ESL ProLeague Finals Odense
After five days of explosive matches and a couple of unexpected results at the finals in Odense, Denmark, ESL Pro League has finally dropped the curtain on its sixth season with a new winner.
The same format from Seasons 4 and 5 was used, and thus the tournament kicked off with a round-robin best-of-one group stage in the first two days. Unfortunately for Fnatic and Team Liquid, they ended up in the same group and were thus poised to face off early in the competition. It started well for Team Liquid as the band managed to score yet another victory against Astralis, a team they have historically matched well against and have beaten multiple times recently. Though a tie would have to be resolved in overtime, this was still a strong start. Alas, this would be the only win that Liquid would be able to manager. Their run was put to a halt in the group stage at 1-4, after an assortment of very one sided games against HellRaisers and Luminosity, really close games against the heavy favorites FaZe, and another bout against Fnatic. Team Liquid walked out after a rather contrasted performance, including big hiccups against teams they were expected to win against, combined with close-but-no-cigar performances against stronger teams.
Fnatic fared better, and ended up placing well in their group with victories against Team Liquid and Luminosity, but more importantly against FaZe and Astralis. Golden and his men were able to maintain their composure in their game against FaZe, bringing it to overtime where they were able to seal the deal. They then crushed the Danes in a very impressive show of strength. At the end of the group stage, Fnatic had made it clear that they came here to replicate their dominating performance during the online portion of the league. However, a loss against HellRaisers meant that they sat in second place in their group, though they still booked a spot in the quarterfinals.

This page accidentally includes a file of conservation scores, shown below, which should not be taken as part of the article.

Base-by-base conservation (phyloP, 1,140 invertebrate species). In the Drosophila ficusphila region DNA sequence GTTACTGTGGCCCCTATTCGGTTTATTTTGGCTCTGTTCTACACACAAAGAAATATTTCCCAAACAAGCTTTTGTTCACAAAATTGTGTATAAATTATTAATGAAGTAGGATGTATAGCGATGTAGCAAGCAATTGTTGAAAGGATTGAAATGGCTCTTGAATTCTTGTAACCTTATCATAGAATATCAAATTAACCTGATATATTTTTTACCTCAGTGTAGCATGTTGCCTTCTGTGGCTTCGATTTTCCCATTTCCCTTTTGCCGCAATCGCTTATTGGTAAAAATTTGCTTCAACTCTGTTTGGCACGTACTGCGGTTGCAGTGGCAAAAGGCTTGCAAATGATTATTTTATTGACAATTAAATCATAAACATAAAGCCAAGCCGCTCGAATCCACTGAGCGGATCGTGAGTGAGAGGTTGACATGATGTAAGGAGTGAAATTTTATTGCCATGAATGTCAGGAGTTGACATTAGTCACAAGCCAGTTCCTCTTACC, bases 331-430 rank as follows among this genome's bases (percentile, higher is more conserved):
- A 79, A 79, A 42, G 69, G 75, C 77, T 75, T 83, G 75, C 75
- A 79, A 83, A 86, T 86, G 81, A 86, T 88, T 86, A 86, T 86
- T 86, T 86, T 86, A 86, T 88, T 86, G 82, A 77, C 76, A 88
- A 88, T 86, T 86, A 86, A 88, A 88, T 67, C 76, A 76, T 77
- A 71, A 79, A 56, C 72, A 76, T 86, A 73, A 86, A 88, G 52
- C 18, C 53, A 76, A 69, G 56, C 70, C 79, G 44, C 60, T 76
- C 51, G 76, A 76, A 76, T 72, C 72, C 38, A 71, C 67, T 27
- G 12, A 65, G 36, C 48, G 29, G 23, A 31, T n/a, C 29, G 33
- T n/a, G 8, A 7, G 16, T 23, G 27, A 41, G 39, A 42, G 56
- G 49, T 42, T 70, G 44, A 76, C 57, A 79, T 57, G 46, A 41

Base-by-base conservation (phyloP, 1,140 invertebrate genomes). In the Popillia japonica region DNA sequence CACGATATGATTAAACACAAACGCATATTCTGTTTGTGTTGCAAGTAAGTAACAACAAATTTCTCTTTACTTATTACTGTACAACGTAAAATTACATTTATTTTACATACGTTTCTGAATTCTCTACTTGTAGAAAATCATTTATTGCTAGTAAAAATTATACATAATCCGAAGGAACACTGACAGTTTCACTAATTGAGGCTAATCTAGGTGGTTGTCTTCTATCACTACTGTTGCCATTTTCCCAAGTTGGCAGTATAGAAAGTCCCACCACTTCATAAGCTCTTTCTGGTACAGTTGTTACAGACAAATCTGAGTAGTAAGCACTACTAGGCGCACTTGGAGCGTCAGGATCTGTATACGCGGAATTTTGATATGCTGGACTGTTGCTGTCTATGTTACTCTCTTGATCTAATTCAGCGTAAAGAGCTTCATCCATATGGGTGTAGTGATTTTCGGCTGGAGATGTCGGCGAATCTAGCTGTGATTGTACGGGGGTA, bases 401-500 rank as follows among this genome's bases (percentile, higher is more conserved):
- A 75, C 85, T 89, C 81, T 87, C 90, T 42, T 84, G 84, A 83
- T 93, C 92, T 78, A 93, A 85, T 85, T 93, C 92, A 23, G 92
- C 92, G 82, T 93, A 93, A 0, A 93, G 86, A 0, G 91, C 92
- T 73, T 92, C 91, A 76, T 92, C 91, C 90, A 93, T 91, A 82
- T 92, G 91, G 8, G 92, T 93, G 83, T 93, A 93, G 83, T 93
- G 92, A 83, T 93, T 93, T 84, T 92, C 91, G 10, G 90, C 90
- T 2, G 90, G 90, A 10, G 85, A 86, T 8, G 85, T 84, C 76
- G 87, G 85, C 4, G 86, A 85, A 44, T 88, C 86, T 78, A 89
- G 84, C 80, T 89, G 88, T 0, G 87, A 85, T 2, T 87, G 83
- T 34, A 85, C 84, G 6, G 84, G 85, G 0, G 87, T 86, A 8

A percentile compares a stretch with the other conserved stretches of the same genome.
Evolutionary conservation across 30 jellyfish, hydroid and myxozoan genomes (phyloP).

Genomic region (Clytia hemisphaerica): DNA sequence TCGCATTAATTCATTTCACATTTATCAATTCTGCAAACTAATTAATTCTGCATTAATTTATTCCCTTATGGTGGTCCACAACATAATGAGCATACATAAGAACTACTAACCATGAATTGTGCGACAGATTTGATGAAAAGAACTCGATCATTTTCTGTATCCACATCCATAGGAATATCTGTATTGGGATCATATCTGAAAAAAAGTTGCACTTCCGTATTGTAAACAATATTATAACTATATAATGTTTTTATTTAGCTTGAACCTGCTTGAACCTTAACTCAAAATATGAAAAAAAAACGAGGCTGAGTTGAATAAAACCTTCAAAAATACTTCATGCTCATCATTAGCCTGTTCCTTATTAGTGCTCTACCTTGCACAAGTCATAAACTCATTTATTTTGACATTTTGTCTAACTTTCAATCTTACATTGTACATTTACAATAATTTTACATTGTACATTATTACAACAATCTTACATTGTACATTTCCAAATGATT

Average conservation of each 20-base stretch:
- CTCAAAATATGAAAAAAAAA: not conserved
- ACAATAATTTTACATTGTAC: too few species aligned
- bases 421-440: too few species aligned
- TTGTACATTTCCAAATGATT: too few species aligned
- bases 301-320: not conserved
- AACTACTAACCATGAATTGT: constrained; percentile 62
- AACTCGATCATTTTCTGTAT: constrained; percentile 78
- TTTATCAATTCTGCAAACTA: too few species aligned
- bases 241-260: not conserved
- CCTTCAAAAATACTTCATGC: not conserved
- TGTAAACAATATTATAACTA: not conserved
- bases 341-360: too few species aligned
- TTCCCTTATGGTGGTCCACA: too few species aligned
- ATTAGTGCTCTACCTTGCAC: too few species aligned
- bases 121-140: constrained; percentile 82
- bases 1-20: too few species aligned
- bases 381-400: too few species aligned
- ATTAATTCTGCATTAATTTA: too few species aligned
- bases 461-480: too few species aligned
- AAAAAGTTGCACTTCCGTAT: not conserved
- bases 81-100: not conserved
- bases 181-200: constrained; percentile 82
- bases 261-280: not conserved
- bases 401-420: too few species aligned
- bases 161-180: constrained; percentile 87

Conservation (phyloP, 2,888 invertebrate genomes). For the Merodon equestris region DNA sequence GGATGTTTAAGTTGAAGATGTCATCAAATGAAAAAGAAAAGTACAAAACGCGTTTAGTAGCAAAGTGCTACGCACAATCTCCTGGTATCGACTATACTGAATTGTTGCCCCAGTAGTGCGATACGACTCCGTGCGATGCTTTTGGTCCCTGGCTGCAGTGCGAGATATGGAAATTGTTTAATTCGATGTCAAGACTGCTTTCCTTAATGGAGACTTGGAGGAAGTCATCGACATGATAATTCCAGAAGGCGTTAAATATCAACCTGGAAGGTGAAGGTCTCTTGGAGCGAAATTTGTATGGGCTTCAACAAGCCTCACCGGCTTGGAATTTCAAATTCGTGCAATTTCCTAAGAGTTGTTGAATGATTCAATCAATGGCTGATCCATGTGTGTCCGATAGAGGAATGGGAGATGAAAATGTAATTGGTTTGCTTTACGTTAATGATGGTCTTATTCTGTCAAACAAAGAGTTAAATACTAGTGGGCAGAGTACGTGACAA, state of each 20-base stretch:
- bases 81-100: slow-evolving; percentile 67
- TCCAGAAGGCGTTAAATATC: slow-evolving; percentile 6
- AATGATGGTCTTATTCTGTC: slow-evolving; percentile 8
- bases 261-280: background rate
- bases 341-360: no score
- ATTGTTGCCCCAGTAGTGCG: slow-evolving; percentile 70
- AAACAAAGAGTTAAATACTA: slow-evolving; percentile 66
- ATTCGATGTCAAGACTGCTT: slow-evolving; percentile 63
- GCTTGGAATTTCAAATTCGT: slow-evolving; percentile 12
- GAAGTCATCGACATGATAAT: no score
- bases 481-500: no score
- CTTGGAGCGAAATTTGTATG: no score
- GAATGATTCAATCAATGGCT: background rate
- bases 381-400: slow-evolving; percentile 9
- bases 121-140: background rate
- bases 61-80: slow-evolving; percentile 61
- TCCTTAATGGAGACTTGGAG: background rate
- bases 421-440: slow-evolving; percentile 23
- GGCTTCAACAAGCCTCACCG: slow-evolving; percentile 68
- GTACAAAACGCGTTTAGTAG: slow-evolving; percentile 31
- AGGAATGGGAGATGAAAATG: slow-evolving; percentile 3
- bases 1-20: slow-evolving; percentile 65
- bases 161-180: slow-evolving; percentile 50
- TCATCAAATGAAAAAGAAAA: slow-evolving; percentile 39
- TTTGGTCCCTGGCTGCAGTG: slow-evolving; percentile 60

OpTic Gaming were their first opponents in the bracket, and quite a challenge in themselves. friberg’s lineup packed quite a punch in Group B, even more so as HS revealed himself to be a scary entry fragger during this tournament. To add to the challenge, it had been some time since Fnatic had played a best of three, and thus their map pool was largely untested. The series opened up on Inferno, and after trading the first dozen rounds, the Swedes slowly took the lead on the terrorist side with a 9-6 score at the half. Their CT half started with a bang as JW netted himself four kills to give Fnatic the second pistol round, and the following eco rounds. However, OpTic then woke up and began to put together a string of rounds in the second half, and eventually picked up the win right on the 30th round. The match then moved onto Train, where Fnatic started on an even better footing than on Inferno, with an excellent 11-4 CT side, completely shutting down OpTic’s aggression. Their advantage was pushed even further as they took the second pistol round again. OpTic managed to mount a small comeback to bring their score to double digits, but Fnatic closed it 16-10 to tie the series. The deciding game on Mirage started with the Swedes claiming the first three rounds, but then dove into a low economy situation as both teams struggled to establish a sturdy economy. Losing the first half 6-9, the Fnatic boys came in fired up in the second half and racked seven consecutive rounds. OpTic managed to close the gap as the game turned into a back and forth situation once more, but Fnatic would not be denied. Fnatic finally ended the game with an old, vintage, trademark Fnatic round with a weak buy somehow working out.